The BBC has apologised to a single mother after she complained that a recent appearance on Newsnight left her humiliated. Shanene Thorpe appeared on the BBC2 news strand on 23 May to discuss her life as a single mother, and was interviewed by political editor Allegra Stratton, who was hired late last year from the Gruniad Morning Star. Thorpe claims that the footage had been 'edited to make it look like I was an unemployed scrounger, questioned why I didn't live with my parents and made no mention of my job with Tower Hamlets Council.' A petition calling for the BBC to 'apologise for portraying me and my family in this way' has so far received more than twenty five thousand signatures and Thorpe has since approached the corporation to make a formal complaint. In her petition, Thorpe notes that Newsnight editor Peter Rippon called her to apologise, but adds 'I don't think it's enough. I still want a public apology and a full explanation of how this was allowed to happen,' she writes. 'I'm ready to meet the team behind the show in person – so I can tell them my side of the story and make sure this doesn't happen to anybody else.' A BBC spokeswoman said the Newsnight team had apologised following Thorpe's formal complaint. 'Newsnight did contact Shanene Thorpe to hear her concerns after the broadcast and following receipt of her official complaint, we have responded apologising for her experience and for not making her situation clear,' she said. Thorpe now has twenty working days to decide whether to accept the apology.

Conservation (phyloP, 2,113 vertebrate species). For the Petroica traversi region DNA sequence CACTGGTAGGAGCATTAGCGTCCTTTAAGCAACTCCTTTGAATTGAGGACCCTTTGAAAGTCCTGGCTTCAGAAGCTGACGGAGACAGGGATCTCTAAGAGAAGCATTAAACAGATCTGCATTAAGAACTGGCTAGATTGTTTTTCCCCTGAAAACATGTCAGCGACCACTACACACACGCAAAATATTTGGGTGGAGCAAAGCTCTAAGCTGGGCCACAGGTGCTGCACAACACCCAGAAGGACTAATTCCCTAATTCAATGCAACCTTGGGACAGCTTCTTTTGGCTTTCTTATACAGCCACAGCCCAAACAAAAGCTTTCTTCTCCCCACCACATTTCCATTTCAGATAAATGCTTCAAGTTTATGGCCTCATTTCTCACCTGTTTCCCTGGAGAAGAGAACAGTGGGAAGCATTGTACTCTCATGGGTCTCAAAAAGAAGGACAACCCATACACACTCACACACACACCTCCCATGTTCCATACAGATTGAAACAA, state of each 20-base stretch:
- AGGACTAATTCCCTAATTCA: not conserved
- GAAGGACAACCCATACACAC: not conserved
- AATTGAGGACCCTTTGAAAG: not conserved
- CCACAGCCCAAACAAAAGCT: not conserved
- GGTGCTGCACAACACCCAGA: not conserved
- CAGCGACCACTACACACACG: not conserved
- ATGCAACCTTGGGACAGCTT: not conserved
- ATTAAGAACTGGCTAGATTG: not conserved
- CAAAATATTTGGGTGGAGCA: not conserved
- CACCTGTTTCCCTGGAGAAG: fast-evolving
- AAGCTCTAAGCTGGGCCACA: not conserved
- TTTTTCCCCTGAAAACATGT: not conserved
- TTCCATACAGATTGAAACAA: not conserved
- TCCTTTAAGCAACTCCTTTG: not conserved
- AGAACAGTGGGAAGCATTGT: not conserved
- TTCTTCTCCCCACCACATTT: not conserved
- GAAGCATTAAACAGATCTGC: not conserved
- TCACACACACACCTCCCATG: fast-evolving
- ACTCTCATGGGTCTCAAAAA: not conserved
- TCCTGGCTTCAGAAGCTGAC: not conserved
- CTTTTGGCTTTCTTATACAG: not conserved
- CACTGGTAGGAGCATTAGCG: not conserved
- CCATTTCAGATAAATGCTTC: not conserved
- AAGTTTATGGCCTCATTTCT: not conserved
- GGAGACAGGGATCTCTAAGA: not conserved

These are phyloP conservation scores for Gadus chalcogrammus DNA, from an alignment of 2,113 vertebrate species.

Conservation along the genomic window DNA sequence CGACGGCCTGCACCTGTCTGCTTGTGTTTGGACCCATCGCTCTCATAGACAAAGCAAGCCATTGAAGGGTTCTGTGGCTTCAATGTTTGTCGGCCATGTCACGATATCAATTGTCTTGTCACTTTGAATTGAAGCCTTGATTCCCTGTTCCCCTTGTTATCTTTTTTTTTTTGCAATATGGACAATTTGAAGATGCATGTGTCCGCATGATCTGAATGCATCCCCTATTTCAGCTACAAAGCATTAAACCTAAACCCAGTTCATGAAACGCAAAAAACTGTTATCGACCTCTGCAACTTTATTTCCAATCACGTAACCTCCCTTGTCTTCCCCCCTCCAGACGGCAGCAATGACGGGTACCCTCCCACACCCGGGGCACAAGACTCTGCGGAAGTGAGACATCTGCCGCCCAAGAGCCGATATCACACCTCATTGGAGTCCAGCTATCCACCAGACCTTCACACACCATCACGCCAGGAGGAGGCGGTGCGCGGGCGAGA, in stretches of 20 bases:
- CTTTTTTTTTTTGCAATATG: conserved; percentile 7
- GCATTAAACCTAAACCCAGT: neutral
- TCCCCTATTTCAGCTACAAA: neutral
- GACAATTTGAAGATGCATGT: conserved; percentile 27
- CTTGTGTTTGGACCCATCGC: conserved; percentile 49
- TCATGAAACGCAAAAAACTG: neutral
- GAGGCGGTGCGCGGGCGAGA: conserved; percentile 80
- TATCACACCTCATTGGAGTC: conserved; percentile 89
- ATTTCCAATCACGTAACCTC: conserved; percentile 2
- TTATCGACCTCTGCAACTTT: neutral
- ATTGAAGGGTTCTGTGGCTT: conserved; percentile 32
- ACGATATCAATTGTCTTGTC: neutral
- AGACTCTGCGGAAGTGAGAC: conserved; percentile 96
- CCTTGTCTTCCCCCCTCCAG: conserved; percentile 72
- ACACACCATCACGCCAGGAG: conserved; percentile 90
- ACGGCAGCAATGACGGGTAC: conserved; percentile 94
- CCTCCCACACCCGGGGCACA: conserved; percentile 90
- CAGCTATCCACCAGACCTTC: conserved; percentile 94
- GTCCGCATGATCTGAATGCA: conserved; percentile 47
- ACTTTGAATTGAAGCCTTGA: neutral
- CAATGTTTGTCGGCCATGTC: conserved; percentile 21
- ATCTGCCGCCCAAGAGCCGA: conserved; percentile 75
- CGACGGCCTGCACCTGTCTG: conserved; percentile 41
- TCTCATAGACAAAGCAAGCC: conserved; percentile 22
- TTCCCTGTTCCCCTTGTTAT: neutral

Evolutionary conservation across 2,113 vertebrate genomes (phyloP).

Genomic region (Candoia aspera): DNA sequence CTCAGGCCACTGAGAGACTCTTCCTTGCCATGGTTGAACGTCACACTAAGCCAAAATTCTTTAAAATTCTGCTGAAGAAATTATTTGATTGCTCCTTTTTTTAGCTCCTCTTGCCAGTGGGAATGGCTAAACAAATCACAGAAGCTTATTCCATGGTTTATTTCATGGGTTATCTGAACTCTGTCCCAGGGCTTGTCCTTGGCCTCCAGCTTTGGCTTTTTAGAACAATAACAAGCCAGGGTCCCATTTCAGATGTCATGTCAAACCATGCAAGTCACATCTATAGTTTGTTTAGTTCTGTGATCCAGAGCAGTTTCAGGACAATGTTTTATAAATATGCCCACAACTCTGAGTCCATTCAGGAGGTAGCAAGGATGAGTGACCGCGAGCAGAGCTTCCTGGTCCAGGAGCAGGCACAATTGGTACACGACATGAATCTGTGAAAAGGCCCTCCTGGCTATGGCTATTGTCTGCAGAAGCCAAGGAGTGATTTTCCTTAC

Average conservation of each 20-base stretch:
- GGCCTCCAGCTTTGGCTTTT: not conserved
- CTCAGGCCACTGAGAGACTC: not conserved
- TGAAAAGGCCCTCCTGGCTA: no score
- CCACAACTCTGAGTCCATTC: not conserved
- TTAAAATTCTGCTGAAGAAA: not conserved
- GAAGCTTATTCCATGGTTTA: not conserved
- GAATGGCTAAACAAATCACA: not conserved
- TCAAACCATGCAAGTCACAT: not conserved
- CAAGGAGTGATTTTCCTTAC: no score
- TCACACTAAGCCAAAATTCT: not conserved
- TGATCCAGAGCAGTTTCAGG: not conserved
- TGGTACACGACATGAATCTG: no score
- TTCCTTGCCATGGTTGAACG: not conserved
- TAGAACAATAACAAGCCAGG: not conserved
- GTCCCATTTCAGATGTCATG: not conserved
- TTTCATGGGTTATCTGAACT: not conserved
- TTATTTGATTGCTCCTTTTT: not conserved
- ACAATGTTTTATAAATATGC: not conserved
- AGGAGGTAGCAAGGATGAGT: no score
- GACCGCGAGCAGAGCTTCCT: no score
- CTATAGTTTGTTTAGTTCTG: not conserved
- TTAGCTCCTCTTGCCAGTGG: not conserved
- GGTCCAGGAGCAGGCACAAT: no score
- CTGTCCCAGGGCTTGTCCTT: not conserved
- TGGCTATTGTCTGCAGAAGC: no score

The RSPCA has supported Channel Four over its decision to broadcast the slaughter of calves, which sparked fifty nine complaints from upset viewers. The footage of slaughterman walking up beside day-old calves and shooting them aired around 9.30pm on Tuesday in the first episode of Jimmy and the Giant Supermarket. The factual series, Jimmy Doherty's first for C4, addressed the issue of killing male dairy calves because there is no market for them. As a solution, Doherty made the case for the calves to be reared to produce British veal. Both C4 and the RSPCA have robustly defended the decision to broadcast the footage based on the importance of the issue. A C4 spokeswoman said: 'While the scene makes for uncomfortable viewing, we feel it is important to show the reality of this practice to offer viewers a rounded perspective of the issues the programme touches on. The practice is carried out throughout the country because many dairy farmers currently have no other option but to shoot their male dairy calves as there is no demand for them. The programme went out after the watershed, was preceded by a clear warning and the animals were killed humanely by a qualified expert.' The RSPCA worked with the programmes producers to ensure that the issue was highlighted. David Bowles, RSPCA director of communications, said: 'Animal lovers are rightly angry when they see lorry loads of young calves being shipped abroad. However, what many people do not realise is that nine times more calves are killed on farm just days after being born. They are the lost animals of the dairy industry. We would much rather these calves reared for veal in the UK where legally they have to be given a proper diet and bedding.' The next two episodes will look at the production of sausages by using offal and pig cheeks of free range pigs and the possibility of using free range hens who are too old to lay eggs for chicken kiev meat.